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Keeping allergens and mold out of your home this fall: 2 Wants to Know

2WTK's HVAC expert answers your questions about fall home air quality.

GREENSBORO, N.C. — As we head into the cooler fall months, you're going to switch your air conditioning system over to heat. And its first use of the season usually comes with a stench.

It could be dust mites, mold and allergens sitting in your vents.

While you start to make the transition to heating your home, 2 Wants to Know brought in its HVAC expert, Pete Georges of Advanta-Clean of the Piedmont, to answer all your HVAC mold and allergy questions.

Top 5 Tips to Keep Your Home Allergy-Free This Fall

  • The First Heat: Dust mites, mold and other allergens in a home’s vents can be activated when people turn on the heat the first time in the fall.  Before running the heat, get your air ducts cleaned and change the filter.  The National Air Duct Cleaners Association (NADCA) suggests cleaning air ducts every 3-5 years.  It is recommended to use filters with a MERV (Minimum Efficiency Reporting Value) rating between 8 and 10 and a thickness of one inch.
  • Keep the Outdoors Out: When coming inside, it is important to remove shoes and wipe down pets to avoid tracking in allergens.  Wear a mask when raking leaves to avoid breathing mold spores and change clothes after doing yard work to prevent the spread of pollen around the house.  Limit your pets’ time outside and wipe them down to remove pollen when they come indoors.
  • Purify the Air: Most air purifiers have HEPA filters that remove up to 99 percent of airborne allergens, including pollen, dust and pet dander and mold spores.  A mid-priced model can cost $50-125, for a room-sized system.  Place it in your bedroom, where you spend most of your time and can result in better sleep as well.
  • Close the windows: Although it may be tempting to open the window to let in some cool, “fresh” fall air, you are also inviting allergens into your home.  Pollen counts are typically the highest in the mid-morning through late afternoon.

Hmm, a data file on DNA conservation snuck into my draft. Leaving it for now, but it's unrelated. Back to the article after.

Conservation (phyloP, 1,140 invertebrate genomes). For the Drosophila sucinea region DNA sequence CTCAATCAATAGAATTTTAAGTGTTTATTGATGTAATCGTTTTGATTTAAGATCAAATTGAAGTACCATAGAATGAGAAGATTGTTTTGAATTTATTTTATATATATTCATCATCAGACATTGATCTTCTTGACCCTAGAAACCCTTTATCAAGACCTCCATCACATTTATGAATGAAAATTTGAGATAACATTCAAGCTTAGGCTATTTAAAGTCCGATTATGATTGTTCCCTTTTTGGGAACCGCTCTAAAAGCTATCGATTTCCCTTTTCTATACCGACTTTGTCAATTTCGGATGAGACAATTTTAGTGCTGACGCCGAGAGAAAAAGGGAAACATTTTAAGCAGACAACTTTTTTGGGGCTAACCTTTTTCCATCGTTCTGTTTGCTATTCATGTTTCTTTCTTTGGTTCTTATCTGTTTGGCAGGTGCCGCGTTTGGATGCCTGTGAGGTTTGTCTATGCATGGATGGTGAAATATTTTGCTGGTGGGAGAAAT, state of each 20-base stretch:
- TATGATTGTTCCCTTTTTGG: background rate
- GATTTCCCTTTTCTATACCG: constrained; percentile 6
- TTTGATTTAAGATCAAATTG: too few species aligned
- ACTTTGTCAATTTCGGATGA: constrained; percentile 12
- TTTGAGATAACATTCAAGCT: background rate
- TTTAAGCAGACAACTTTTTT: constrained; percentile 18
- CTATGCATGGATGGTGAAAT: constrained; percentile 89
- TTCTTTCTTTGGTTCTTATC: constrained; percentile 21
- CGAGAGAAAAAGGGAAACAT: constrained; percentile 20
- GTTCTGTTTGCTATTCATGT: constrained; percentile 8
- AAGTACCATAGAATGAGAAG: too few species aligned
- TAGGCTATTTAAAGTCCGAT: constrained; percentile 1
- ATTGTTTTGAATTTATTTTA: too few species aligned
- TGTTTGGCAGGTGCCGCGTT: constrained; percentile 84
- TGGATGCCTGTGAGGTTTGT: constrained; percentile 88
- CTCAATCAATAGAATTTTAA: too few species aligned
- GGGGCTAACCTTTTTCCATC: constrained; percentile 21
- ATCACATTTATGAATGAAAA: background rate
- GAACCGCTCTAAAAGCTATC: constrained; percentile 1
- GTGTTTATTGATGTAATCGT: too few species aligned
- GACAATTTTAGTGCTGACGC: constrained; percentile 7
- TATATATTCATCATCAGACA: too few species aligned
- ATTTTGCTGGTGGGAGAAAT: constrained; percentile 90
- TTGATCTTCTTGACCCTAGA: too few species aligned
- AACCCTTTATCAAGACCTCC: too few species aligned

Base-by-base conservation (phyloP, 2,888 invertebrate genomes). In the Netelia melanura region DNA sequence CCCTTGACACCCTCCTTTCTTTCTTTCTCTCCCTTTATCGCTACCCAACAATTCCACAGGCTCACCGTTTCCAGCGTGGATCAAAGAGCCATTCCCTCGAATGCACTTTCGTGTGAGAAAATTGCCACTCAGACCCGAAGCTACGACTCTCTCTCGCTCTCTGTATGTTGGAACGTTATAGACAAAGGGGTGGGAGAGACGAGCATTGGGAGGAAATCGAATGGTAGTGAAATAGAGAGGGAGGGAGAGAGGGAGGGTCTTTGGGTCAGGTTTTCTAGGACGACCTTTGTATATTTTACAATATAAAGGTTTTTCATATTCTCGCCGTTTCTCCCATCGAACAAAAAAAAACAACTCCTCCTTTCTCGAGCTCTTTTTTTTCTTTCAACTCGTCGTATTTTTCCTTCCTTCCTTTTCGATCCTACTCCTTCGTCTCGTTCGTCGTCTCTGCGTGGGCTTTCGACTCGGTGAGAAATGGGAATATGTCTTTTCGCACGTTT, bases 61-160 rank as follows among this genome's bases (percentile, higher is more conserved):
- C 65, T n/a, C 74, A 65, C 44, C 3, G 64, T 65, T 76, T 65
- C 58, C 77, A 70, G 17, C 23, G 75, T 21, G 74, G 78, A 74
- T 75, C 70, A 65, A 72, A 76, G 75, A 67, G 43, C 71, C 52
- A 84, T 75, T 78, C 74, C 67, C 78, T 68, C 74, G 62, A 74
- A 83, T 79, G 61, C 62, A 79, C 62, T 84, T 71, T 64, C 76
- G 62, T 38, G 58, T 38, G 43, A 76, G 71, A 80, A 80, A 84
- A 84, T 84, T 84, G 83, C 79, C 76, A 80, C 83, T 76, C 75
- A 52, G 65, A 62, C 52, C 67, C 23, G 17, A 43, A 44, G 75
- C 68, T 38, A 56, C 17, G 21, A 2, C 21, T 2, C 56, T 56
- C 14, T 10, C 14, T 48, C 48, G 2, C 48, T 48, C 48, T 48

• Halt the Humidity: Growth of mold indoors comes in damp areas such as basements and bathrooms.  Use a dehumidifier to keep these areas dry and the humidity levels between 30 and 50 percent.  Mold grows best at humidity levels of 60 percent or higher.

Fall allergen: Ragweed

  • Ragweed is the most comment fall allergen. 
  • Its pollen is very small and highly concentrated.  It begins to release in late August, peaks in September and may last until the first freeze kills the plant.  
  • Pollen counts are highest around the plants near dawn, but they can travel hundreds of miles and release in most other areas between 10:00 a.m. and 3:00 p.m. 
  • About 75 percent of people allergic to spring plants also have reactions to ragweed.

Outdoor Mold

  • Mold spore counts tend to rise dramatically in the autumn season with falling leaves and dying plants. 
  • Mold thrives in moist conditions like piles of damp leaves.  Counts often jump in early autumn as leaves fall from trees but before the drier humidity conditions of winter set in.  Rainy autumn and winter seasons may lead to very high outdoor mold counts that can last several days after each rainfall. 
  • Gardening in mulch or dirt, farming or hiking in the woods can also increase exposure to mold spores this time of year.